To be fair, it’s actually hard to tell how good the weapons are because of dusting: that’s a Battlefield 4-coined term for when damage isn’t received by an enemy target. This was true of Battlefront 2015 right up until the final DLC, and it’s still in the game for Battlefront II. There were times when I killed enemies incredibly efficiently, and others where the inconsistent damage (with the same weapon that smashed them before) let them survive ambushes and turn the tables on me.
It’s frustrating because of the client-side hit markers are at odds with the lack of damage from the server: you can tell because the always-visible enemy health bars remain undiminished. We were getting lag notifications at the review event, which may have been part of the issue (there was less instances of dusting during my Xbox One matches).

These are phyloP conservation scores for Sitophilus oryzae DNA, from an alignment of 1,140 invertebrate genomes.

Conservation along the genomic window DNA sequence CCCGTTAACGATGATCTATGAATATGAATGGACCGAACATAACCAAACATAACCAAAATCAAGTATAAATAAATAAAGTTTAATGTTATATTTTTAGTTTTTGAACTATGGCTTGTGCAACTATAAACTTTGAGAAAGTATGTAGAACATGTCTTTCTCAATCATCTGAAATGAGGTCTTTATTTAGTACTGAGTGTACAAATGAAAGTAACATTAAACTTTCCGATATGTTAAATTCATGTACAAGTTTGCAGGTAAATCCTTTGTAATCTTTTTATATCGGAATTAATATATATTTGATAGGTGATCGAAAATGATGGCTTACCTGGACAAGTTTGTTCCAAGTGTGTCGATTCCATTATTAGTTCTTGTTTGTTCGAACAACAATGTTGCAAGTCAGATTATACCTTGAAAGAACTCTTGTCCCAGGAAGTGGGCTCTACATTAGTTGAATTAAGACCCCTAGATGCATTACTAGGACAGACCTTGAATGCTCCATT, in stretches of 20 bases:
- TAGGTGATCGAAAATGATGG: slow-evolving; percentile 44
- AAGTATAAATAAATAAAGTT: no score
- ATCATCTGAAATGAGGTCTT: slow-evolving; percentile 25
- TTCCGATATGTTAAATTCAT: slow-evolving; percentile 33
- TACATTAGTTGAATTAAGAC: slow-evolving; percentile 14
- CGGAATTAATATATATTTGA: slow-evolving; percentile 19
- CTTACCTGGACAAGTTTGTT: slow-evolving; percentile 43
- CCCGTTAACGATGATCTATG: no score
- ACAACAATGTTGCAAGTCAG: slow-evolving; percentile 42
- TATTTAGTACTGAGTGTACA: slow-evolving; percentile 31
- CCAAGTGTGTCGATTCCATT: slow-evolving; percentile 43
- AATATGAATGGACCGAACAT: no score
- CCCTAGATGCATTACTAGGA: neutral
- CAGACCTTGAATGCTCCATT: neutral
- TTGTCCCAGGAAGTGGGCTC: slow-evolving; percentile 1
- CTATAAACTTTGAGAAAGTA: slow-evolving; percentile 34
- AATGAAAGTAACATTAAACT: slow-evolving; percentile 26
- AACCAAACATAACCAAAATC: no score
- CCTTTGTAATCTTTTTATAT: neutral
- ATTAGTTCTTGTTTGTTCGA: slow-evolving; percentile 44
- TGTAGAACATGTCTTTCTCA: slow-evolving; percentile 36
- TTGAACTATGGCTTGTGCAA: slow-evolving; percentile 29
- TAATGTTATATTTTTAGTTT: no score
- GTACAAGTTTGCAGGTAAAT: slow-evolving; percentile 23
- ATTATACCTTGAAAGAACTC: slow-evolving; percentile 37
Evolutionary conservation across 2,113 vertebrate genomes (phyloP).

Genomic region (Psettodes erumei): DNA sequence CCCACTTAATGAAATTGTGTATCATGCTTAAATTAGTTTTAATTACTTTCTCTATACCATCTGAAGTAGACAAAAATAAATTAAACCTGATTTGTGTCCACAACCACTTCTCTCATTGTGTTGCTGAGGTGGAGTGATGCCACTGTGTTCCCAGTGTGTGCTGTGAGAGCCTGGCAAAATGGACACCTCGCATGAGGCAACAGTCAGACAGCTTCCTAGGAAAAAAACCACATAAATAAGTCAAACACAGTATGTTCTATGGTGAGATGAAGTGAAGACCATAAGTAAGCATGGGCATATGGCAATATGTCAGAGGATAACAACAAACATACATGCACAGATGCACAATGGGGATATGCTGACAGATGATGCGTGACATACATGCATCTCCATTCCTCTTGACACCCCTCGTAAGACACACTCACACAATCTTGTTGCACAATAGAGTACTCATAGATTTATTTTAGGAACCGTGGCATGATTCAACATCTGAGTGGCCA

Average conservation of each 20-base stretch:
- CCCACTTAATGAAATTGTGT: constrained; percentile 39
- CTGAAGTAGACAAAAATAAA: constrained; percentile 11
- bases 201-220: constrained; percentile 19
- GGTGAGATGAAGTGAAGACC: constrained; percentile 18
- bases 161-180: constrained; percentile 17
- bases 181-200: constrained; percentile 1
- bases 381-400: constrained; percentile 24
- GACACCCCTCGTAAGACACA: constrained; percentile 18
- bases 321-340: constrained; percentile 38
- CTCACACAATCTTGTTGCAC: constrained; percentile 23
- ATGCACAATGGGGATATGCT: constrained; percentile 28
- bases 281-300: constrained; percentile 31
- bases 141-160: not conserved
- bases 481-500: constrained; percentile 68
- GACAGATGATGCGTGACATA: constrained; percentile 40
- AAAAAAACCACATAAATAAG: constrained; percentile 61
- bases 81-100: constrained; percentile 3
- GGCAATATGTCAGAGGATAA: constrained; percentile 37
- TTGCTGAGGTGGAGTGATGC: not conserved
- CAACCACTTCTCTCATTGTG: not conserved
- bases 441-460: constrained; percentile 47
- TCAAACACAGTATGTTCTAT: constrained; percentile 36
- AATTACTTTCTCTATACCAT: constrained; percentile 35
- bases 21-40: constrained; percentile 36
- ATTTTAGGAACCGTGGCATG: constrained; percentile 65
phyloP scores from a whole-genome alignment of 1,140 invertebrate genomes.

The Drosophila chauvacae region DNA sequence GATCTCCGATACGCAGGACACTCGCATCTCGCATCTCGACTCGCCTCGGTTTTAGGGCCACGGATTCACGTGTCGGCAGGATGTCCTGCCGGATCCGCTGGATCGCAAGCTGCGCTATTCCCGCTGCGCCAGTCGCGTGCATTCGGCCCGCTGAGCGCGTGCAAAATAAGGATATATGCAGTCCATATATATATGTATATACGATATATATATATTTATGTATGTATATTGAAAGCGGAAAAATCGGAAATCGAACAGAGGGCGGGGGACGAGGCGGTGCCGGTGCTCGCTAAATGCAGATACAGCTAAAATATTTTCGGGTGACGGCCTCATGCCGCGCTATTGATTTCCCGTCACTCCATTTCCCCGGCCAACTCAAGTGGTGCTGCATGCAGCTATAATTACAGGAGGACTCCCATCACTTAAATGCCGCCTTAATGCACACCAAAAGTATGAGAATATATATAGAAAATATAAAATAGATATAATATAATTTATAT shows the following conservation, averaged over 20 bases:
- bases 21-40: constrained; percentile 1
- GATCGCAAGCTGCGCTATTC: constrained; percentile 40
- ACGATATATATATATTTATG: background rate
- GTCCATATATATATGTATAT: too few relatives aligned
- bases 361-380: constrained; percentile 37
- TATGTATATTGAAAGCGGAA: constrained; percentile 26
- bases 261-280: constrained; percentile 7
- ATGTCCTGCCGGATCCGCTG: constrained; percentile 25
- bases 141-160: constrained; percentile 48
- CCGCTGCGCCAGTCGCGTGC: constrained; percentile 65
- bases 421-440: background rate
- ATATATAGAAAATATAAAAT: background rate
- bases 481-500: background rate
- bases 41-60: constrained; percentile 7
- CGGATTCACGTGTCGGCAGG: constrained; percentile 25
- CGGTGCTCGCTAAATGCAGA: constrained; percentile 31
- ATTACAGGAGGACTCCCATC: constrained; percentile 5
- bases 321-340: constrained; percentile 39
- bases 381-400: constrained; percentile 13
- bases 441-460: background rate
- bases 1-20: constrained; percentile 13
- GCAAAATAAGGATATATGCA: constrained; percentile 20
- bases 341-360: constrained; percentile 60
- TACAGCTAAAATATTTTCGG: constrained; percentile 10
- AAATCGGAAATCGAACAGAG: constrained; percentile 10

More concerning is the grind to get new blasters that are either worse, or only slightly better than the default models (though the default models change between factions). You’ll need to score 50 kills per class to unlock each respective second blaster, and then score more frags with that blaster to unlock the mods.
For some reason, there aren’t any mods for the default blasters, but you can choose two out of three when you unlock them for specific blasters. The first Assault unlock is genuinely garbage – despite the equivalent blaster in Battlefront 2015 being a solid shooter – and I played with a Specialist sniper rifle that supposedly had the most damage, but refused to kill an enemy with a single headshot. The reality of a sniper rifle that has so few shots before it overheats means it’s way more risk than reward.